This is a short blog post about my visit at J and Beyond in Barcelona. I had a very good time meeting people from the Joomla community. It was a very positive atmosphere and you felt like being part of a big family. I had a session about the new core features Custom Fields on Joomla 3.7. The presentation was a big success as we got a lot of very positive feedback.

 The slides can be found here.

dpcalendar 5 4

We just released DPCalendar version 5.4 with some amazing new features. Or mission is to make one of the smartest Joomla event system out of DPCalendar. Beside the well know integration plugins to integrate your Google calendar, iCloud or Exchange events we are investing a large amount of time to make the booking and ticket system more convenient for you. Read on what we did on that part of DPCalendar and for more amazing new features.

Booking and tickets improvements

The biggest change in the booking part is to set an end date where no more bookings are allowed. This date can be set in the event settings and can be an absolute or relative date to the start date of the event. Further changes are that the event limit is now globally per user or mail address. This means a person can not book on the second booking more tickets when the limit is already reached on the first booking.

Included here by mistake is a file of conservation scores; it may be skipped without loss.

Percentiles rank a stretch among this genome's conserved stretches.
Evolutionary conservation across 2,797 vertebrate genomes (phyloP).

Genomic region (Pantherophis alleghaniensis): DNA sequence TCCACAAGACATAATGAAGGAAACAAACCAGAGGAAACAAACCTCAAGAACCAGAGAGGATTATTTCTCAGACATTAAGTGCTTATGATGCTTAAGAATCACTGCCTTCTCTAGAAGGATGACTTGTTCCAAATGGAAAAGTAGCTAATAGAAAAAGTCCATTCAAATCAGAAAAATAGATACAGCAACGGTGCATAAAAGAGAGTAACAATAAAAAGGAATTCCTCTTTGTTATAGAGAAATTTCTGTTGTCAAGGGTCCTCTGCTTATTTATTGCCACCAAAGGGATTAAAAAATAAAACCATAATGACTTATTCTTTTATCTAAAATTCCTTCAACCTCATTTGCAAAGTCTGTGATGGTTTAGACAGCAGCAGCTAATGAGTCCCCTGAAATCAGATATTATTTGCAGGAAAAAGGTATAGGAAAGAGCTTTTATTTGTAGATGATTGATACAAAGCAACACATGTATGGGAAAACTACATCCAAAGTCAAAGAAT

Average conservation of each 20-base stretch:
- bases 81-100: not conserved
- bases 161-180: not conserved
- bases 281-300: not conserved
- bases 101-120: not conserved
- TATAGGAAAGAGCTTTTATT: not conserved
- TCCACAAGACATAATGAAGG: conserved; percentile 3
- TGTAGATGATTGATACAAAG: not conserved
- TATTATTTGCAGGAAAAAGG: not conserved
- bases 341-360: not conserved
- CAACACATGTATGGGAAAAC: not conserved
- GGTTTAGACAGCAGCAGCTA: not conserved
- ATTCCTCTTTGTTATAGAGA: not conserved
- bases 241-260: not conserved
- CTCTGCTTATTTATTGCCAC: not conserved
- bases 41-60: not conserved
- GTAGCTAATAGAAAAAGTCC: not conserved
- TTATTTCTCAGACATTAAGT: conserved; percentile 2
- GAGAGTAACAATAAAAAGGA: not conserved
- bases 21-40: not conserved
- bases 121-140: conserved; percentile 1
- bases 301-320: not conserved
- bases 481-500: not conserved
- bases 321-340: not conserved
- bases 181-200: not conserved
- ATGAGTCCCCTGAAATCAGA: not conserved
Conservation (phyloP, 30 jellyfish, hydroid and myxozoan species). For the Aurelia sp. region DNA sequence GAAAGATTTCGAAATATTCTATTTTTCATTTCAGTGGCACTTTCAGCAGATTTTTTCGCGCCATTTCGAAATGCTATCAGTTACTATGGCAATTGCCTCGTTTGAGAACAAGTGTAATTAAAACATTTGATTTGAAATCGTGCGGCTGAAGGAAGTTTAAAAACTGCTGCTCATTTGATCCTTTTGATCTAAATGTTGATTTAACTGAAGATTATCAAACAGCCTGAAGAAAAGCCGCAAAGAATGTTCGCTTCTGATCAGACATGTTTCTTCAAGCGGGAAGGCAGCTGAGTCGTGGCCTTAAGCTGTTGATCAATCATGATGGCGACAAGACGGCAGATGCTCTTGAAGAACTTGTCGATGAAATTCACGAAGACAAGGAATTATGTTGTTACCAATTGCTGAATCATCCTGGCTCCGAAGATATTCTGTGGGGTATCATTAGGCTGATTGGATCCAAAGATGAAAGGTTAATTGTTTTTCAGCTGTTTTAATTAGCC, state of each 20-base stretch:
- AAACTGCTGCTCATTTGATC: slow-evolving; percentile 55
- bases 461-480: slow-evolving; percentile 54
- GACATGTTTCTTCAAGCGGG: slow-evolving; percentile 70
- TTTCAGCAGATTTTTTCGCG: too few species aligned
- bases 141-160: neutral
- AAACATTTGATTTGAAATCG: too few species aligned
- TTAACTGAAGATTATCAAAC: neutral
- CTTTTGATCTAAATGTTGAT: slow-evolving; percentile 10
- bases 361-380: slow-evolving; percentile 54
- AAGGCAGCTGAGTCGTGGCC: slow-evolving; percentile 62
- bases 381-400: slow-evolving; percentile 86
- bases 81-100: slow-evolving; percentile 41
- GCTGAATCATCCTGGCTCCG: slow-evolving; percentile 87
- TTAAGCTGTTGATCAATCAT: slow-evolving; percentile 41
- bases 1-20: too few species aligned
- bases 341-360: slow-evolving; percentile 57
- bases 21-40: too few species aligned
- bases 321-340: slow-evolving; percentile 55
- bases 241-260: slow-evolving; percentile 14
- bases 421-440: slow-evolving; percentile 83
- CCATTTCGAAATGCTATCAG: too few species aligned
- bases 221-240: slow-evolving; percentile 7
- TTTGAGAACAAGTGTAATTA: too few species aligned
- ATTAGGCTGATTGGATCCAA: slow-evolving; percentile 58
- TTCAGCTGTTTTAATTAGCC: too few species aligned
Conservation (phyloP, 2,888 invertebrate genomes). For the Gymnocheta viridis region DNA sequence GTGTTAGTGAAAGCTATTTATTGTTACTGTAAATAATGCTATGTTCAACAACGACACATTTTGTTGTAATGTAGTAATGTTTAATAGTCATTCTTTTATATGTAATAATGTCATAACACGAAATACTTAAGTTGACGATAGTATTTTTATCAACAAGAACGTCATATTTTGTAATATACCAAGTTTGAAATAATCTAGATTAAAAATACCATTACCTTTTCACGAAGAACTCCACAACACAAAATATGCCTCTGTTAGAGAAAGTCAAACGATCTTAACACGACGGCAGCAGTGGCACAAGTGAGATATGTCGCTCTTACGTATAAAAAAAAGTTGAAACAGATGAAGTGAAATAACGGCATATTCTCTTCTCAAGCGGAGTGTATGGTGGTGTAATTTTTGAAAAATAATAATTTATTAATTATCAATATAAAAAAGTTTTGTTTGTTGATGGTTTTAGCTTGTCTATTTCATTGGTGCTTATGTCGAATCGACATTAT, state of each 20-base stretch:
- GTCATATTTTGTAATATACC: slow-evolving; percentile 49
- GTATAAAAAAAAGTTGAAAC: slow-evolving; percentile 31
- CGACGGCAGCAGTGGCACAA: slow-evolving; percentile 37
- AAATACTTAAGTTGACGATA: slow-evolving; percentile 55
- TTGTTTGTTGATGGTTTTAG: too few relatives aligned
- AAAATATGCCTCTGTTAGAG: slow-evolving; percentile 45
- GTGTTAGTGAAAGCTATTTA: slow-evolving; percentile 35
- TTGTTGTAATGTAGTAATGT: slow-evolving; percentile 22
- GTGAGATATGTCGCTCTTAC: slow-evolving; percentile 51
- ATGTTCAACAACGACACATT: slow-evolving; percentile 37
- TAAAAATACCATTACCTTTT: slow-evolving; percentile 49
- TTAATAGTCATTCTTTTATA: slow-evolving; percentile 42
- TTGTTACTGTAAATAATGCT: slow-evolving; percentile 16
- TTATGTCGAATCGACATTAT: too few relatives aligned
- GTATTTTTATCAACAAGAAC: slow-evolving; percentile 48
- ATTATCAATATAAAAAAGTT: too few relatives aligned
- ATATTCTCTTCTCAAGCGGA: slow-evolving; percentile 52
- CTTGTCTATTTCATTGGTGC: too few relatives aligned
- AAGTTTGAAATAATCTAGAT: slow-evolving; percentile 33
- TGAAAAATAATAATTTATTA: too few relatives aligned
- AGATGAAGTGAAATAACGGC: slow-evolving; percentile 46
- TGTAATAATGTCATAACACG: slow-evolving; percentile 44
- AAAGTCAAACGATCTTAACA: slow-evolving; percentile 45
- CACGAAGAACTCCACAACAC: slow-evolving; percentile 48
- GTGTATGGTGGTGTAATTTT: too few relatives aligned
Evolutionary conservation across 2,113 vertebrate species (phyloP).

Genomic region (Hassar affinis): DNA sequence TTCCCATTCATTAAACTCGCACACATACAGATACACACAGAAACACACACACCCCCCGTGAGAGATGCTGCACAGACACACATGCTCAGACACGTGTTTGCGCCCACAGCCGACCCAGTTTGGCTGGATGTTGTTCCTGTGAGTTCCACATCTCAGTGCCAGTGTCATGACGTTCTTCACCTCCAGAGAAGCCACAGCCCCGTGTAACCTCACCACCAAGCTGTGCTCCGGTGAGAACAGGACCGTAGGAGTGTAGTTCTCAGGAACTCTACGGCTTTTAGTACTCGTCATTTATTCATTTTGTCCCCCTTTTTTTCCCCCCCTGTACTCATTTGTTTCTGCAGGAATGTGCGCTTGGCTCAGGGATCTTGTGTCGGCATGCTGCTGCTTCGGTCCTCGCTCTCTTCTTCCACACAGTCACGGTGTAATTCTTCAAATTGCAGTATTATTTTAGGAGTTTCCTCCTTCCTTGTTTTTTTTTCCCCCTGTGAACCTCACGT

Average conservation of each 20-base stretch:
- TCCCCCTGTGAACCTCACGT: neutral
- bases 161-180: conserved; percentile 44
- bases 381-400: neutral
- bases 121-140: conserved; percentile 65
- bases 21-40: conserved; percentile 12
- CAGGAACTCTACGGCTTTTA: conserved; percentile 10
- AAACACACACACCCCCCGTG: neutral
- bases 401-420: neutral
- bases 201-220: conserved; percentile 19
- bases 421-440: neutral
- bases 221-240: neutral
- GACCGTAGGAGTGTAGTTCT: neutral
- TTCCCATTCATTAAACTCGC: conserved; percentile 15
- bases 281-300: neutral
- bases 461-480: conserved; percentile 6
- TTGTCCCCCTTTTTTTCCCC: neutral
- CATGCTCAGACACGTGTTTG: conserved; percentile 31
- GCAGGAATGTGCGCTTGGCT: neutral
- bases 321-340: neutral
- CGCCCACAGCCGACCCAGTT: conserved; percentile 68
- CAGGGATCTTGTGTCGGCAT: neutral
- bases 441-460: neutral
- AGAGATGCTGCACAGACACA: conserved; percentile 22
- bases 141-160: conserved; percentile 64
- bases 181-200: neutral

When the event changes, the ticket holders will get notified about the changes. It is also possible now to download the invoices and tickets in the back end. They can also be resent.

booking actions

Overlapping checks

A check can be activated in the DPCalendar options when editing an event if it should be checked if there is already an event in that time frame. A warning will then be displayed above the input controls.


CSV plugin enhancements

The CSV plugin got a bunch of new settings. Per CSV file the admin can define now which column represents the field of the event. Additionally the delimiter and the enclosure can be set.

csv plugin settings


Beside that we fixed tons of minor bugs and did some small enhancements for a new experience for the Joomla calendar and event manager. The following list represents the full changelog of the new 5.4 version: